Liam Neeson on his role as legendary detective Philip Marlowe in the new Neil Jordan film


Liam Neeson celebrated his 100th film, “Marlowe,” during a special screening Wednesday night at the Crosby Street Hotel in New York City.

“How could I have been so lucky? Do moments like that happen? If I were 15 years old and I was in chemistry or math class at school and someone showed me a video of where I am now, I would say, 'I can't believe this,'” Neeson said. diversity“Especially working with Jessica Lange, Alan Cumming and Diane Kruger. It's just a great cast.”

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The neo-noir crime thriller is based on John Banville's novel “The Black-Eyed Blonde” and is about Raymond Chandler's legendary detective Philip Marlowe (Neeson), who is commissioned to find the missing former lover of the heiress Clare Cavendish (Diane Kruger).

Although the private detective had already been played by screen veterans such as Humphrey Bogart, Elliott Gould and Robert Mitchum, Neeson “didn't feel intimidated by those other actors, as great as they were.”

“I grew up in the north of Ireland, on my television screen in our living room, every Sunday afternoon it seemed like there was a film noir on. Someone would show up in a trench coat and a Shelby hat and it would pour with rain,” Neeson said. “I feel like I grew up with that kind of character.”

To prepare for Marlowe, Neeson and director Neil Jordan watched a number of noir films, particularly adaptations of Chandler's works, such as The Dead Men Sleep Tight (1946) and The Goodbye (1973).

“We looked at everything in the noir library, let's put it that way,” Jordan explained. “And I just wanted to make a film that was full of color. I didn't want to make a black and white film, I didn't want to make a film full of shadows, and I didn't even want to get the color palette close to anything that looked like a black and white film.”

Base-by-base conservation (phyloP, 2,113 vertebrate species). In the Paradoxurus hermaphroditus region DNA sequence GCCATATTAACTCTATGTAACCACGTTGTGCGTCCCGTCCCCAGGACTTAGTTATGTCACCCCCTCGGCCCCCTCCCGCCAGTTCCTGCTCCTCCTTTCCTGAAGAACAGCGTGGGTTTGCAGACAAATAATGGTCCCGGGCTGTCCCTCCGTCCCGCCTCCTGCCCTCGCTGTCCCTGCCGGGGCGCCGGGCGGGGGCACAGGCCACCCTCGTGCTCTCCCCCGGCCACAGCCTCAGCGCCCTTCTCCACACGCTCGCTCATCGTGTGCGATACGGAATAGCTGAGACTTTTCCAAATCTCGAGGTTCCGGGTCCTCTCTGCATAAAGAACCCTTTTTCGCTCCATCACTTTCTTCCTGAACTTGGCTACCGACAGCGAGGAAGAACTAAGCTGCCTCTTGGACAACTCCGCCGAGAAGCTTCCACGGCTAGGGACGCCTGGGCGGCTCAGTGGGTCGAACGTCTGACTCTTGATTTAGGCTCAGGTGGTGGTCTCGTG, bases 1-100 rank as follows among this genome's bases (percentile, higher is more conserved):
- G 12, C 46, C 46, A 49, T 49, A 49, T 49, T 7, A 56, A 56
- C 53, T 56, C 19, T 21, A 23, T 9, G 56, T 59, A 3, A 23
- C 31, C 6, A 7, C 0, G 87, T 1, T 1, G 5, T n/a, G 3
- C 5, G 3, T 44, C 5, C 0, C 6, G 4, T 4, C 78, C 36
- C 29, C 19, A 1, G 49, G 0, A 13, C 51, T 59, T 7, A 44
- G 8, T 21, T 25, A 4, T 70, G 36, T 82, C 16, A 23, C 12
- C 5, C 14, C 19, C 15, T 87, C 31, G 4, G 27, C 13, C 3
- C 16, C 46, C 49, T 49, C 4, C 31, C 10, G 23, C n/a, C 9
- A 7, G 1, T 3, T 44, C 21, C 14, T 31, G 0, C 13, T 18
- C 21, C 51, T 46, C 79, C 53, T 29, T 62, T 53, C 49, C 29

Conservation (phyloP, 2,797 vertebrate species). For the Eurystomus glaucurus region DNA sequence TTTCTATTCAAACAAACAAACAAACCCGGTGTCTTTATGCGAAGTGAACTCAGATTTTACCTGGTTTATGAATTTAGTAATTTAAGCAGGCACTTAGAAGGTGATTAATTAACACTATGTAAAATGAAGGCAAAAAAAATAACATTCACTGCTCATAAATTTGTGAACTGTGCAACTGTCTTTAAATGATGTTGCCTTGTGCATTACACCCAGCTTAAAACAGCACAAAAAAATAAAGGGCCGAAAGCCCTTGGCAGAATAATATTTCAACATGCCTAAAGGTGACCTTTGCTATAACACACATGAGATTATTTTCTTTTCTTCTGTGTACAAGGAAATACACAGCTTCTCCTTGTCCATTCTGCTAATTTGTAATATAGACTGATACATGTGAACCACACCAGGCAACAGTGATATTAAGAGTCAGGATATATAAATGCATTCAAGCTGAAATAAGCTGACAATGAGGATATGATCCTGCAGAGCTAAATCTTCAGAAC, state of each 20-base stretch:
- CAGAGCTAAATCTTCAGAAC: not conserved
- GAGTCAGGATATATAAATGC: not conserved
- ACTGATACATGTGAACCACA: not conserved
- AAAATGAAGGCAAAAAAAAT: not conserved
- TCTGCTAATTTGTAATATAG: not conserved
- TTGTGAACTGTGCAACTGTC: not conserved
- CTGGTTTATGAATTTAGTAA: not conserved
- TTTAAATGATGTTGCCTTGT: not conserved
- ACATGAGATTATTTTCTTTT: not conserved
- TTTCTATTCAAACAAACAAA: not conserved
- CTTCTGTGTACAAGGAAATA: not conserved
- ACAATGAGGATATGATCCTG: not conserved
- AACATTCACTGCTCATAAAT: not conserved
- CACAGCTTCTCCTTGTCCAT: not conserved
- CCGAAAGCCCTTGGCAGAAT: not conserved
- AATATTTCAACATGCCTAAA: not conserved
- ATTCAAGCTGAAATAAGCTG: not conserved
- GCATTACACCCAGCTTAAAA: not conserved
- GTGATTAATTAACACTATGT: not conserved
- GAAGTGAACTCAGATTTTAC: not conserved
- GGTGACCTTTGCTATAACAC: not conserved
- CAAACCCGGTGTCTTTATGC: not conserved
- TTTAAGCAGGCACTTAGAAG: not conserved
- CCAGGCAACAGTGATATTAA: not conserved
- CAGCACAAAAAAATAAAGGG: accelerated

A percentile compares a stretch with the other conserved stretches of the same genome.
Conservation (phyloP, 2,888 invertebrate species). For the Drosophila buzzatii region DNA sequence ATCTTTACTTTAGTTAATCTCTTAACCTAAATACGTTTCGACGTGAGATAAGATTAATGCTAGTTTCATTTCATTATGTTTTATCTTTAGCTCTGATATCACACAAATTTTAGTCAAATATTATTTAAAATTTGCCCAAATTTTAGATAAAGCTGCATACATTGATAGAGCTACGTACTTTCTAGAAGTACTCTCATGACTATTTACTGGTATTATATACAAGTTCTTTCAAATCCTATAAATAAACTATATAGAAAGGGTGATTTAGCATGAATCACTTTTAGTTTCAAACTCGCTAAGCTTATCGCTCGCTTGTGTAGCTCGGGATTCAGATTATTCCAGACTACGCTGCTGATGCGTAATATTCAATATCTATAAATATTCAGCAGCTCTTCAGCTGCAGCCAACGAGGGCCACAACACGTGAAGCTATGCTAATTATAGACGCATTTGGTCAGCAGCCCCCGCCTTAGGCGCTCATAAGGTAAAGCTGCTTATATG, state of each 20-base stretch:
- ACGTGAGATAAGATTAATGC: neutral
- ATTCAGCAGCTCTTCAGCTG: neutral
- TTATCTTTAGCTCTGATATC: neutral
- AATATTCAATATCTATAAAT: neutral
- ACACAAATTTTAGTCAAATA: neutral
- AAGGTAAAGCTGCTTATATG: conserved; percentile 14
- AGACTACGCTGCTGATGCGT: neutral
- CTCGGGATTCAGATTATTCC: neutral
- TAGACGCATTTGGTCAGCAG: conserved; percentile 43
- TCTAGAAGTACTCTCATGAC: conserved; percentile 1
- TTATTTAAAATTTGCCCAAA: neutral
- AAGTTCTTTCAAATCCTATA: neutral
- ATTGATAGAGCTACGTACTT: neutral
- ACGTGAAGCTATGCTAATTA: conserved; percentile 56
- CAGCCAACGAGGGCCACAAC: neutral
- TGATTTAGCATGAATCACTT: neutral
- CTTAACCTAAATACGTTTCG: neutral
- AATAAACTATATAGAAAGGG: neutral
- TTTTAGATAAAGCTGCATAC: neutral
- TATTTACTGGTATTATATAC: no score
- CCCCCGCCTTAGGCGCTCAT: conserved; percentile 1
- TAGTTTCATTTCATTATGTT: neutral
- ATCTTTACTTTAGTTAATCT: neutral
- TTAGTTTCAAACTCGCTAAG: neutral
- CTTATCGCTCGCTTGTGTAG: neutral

Speaking about working with his longtime collaborator Jordan, Neeson recalled a moment he shared with the director on the set of their first film together: the 1988 comedy High Spirits.

“It was a dreary Monday morning at Shepperton Studios in London. Freezing cold, and of course these studios in London – they have no heating, no air conditioning. I was half naked, covered in glittery dust, and we were doing a take. Neil came in and said, 'Liam, could you be funnier?'” he said, laughing. “So his direction has gotten better over the years. I can tell when he comes out from behind the monitor – he's chewing his gum – I know he's going to say something, he's got a note. We have this kind of shorthand language.”

“It's great to have an actor you can actually bounce ideas off of,” Jordan said, teasing their next project together, titled “The Riker's Ghost.”

“Marlowe” is now in cinemas.

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